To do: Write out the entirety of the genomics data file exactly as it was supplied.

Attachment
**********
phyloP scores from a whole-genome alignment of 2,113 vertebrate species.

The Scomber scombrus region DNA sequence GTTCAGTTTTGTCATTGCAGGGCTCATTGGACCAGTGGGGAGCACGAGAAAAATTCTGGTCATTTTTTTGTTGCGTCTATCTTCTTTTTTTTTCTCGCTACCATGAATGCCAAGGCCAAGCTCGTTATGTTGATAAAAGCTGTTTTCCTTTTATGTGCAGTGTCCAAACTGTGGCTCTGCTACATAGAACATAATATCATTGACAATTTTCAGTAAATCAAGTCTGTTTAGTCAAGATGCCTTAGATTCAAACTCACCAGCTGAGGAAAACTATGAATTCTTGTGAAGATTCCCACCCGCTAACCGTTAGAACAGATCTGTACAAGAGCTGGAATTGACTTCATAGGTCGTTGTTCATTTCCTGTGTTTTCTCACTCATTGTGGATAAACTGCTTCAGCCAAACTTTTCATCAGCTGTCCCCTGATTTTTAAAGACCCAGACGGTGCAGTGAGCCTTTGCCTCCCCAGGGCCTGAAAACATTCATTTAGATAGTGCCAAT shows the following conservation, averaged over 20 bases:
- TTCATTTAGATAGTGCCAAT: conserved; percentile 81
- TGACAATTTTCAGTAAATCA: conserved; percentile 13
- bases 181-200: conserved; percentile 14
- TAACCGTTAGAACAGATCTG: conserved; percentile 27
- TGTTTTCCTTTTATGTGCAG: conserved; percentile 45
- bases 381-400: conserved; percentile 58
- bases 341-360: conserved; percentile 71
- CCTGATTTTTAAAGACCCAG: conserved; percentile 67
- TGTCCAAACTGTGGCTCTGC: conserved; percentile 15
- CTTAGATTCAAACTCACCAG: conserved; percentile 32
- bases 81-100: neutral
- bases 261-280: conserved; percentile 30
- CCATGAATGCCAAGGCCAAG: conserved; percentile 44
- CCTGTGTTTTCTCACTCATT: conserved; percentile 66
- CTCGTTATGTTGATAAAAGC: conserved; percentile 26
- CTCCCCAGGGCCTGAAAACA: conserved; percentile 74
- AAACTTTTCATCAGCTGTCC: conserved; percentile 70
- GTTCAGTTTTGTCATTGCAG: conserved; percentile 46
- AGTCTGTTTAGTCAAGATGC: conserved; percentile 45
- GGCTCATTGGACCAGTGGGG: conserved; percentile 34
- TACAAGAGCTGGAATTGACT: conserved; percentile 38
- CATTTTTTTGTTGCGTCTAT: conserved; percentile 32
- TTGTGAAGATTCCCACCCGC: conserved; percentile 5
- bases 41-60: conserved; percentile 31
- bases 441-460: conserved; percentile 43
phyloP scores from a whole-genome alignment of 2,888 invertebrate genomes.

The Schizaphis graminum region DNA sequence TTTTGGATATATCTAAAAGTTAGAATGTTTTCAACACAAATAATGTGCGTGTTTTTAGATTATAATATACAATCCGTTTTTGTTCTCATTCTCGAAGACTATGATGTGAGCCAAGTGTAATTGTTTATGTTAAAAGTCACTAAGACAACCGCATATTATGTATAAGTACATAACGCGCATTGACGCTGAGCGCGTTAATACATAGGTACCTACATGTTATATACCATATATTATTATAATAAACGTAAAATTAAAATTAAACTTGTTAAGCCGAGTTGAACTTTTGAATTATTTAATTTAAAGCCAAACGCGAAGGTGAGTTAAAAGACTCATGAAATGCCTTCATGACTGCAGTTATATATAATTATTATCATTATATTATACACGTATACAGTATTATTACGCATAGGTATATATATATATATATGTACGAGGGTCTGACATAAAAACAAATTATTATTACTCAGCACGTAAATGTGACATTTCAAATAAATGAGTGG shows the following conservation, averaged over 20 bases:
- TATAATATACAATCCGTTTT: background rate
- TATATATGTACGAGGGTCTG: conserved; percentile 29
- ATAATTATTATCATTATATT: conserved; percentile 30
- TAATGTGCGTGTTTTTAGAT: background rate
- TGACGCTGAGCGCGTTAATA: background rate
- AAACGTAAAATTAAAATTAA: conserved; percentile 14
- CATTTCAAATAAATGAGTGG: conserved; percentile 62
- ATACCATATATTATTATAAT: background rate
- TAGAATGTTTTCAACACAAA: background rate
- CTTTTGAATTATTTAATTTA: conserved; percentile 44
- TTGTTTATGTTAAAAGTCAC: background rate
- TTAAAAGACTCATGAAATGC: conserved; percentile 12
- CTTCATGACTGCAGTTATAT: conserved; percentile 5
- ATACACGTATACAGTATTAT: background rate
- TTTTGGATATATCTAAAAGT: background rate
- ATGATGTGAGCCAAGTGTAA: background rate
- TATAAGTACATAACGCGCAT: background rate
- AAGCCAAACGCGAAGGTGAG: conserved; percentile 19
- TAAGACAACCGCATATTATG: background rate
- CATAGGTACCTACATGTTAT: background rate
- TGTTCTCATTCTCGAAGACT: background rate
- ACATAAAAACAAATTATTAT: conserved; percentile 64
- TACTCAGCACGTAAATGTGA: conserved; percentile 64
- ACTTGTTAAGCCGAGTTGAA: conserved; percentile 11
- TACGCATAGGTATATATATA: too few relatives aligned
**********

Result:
phyloP scores from a whole-genome alignment of 2,113 vertebrate species.

The Scomber scombrus region DNA sequence GTTCAGTTTTGTCATTGCAGGGCTCATTGGACCAGTGGGGAGCACGAGAAAAATTCTGGTCATTTTTTTGTTGCGTCTATCTTCTTTTTTTTTCTCGCTACCATGAATGCCAAGGCCAAGCTCGTTATGTTGATAAAAGCTGTTTTCCTTTTATGTGCAGTGTCCAAACTGTGGCTCTGCTACATAGAACATAATATCATTGACAATTTTCAGTAAATCAAGTCTGTTTAGTCAAGATGCCTTAGATTCAAACTCACCAGCTGAGGAAAACTATGAATTCTTGTGAAGATTCCCACCCGCTAACCGTTAGAACAGATCTGTACAAGAGCTGGAATTGACTTCATAGGTCGTTGTTCATTTCCTGTGTTTTCTCACTCATTGTGGATAAACTGCTTCAGCCAAACTTTTCATCAGCTGTCCCCTGATTTTTAAAGACCCAGACGGTGCAGTGAGCCTTTGCCTCCCCAGGGCCTGAAAACATTCATTTAGATAGTGCCAAT shows the following conservation, averaged over 20 bases:
- TTCATTTAGATAGTGCCAAT: conserved; percentile 81
- TGACAATTTTCAGTAAATCA: conserved; percentile 13
- bases 181-200: conserved; percentile 14
- TAACCGTTAGAACAGATCTG: conserved; percentile 27
- TGTTTTCCTTTTATGTGCAG: conserved; percentile 45
- bases 381-400: conserved; percentile 58
- bases 341-360: conserved; percentile 71
- CCTGATTTTTAAAGACCCAG: conserved; percentile 67
- TGTCCAAACTGTGGCTCTGC: conserved; percentile 15
- CTTAGATTCAAACTCACCAG: conserved; percentile 32
- bases 81-100: neutral
- bases 261-280: conserved; percentile 30
- CCATGAATGCCAAGGCCAAG: conserved; percentile 44
- CCTGTGTTTTCTCACTCATT: conserved; percentile 66
- CTCGTTATGTTGATAAAAGC: conserved; percentile 26
- CTCCCCAGGGCCTGAAAACA: conserved; percentile 74
- AAACTTTTCATCAGCTGTCC: conserved; percentile 70
- GTTCAGTTTTGTCATTGCAG: conserved; percentile 46
- AGTCTGTTTAGTCAAGATGC: conserved; percentile 45
- GGCTCATTGGACCAGTGGGG: conserved; percentile 34
- TACAAGAGCTGGAATTGACT: conserved; percentile 38
- CATTTTTTTGTTGCGTCTAT: conserved; percentile 32
- TTGTGAAGATTCCCACCCGC: conserved; percentile 5
- bases 41-60: conserved; percentile 31
- bases 441-460: conserved; percentile 43
phyloP scores from a whole-genome alignment of 2,888 invertebrate genomes.

The Schizaphis graminum region DNA sequence TTTTGGATATATCTAAAAGTTAGAATGTTTTCAACACAAATAATGTGCGTGTTTTTAGATTATAATATACAATCCGTTTTTGTTCTCATTCTCGAAGACTATGATGTGAGCCAAGTGTAATTGTTTATGTTAAAAGTCACTAAGACAACCGCATATTATGTATAAGTACATAACGCGCATTGACGCTGAGCGCGTTAATACATAGGTACCTACATGTTATATACCATATATTATTATAATAAACGTAAAATTAAAATTAAACTTGTTAAGCCGAGTTGAACTTTTGAATTATTTAATTTAAAGCCAAACGCGAAGGTGAGTTAAAAGACTCATGAAATGCCTTCATGACTGCAGTTATATATAATTATTATCATTATATTATACACGTATACAGTATTATTACGCATAGGTATATATATATATATATGTACGAGGGTCTGACATAAAAACAAATTATTATTACTCAGCACGTAAATGTGACATTTCAAATAAATGAGTGG shows the following conservation, averaged over 20 bases:
- TATAATATACAATCCGTTTT: background rate
- TATATATGTACGAGGGTCTG: conserved; percentile 29
- ATAATTATTATCATTATATT: conserved; percentile 30
- TAATGTGCGTGTTTTTAGAT: background rate
- TGACGCTGAGCGCGTTAATA: background rate
- AAACGTAAAATTAAAATTAA: conserved; percentile 14
- CATTTCAAATAAATGAGTGG: conserved; percentile 62
- ATACCATATATTATTATAAT: background rate
- TAGAATGTTTTCAACACAAA: background rate
- CTTTTGAATTATTTAATTTA: conserved; percentile 44
- TTGTTTATGTTAAAAGTCAC: background rate
- TTAAAAGACTCATGAAATGC: conserved; percentile 12
- CTTCATGACTGCAGTTATAT: conserved; percentile 5
- ATACACGTATACAGTATTAT: background rate
- TTTTGGATATATCTAAAAGT: background rate
- ATGATGTGAGCCAAGTGTAA: background rate
- TATAAGTACATAACGCGCAT: background rate
- AAGCCAAACGCGAAGGTGAG: conserved; percentile 19
- TAAGACAACCGCATATTATG: background rate
- CATAGGTACCTACATGTTAT: background rate
- TGTTCTCATTCTCGAAGACT: background rate
- ACATAAAAACAAATTATTAT: conserved; percentile 64
- TACTCAGCACGTAAATGTGA: conserved; percentile 64
- ACTTGTTAAGCCGAGTTGAA: conserved; percentile 11
- TACGCATAGGTATATATATA: too few relatives aligned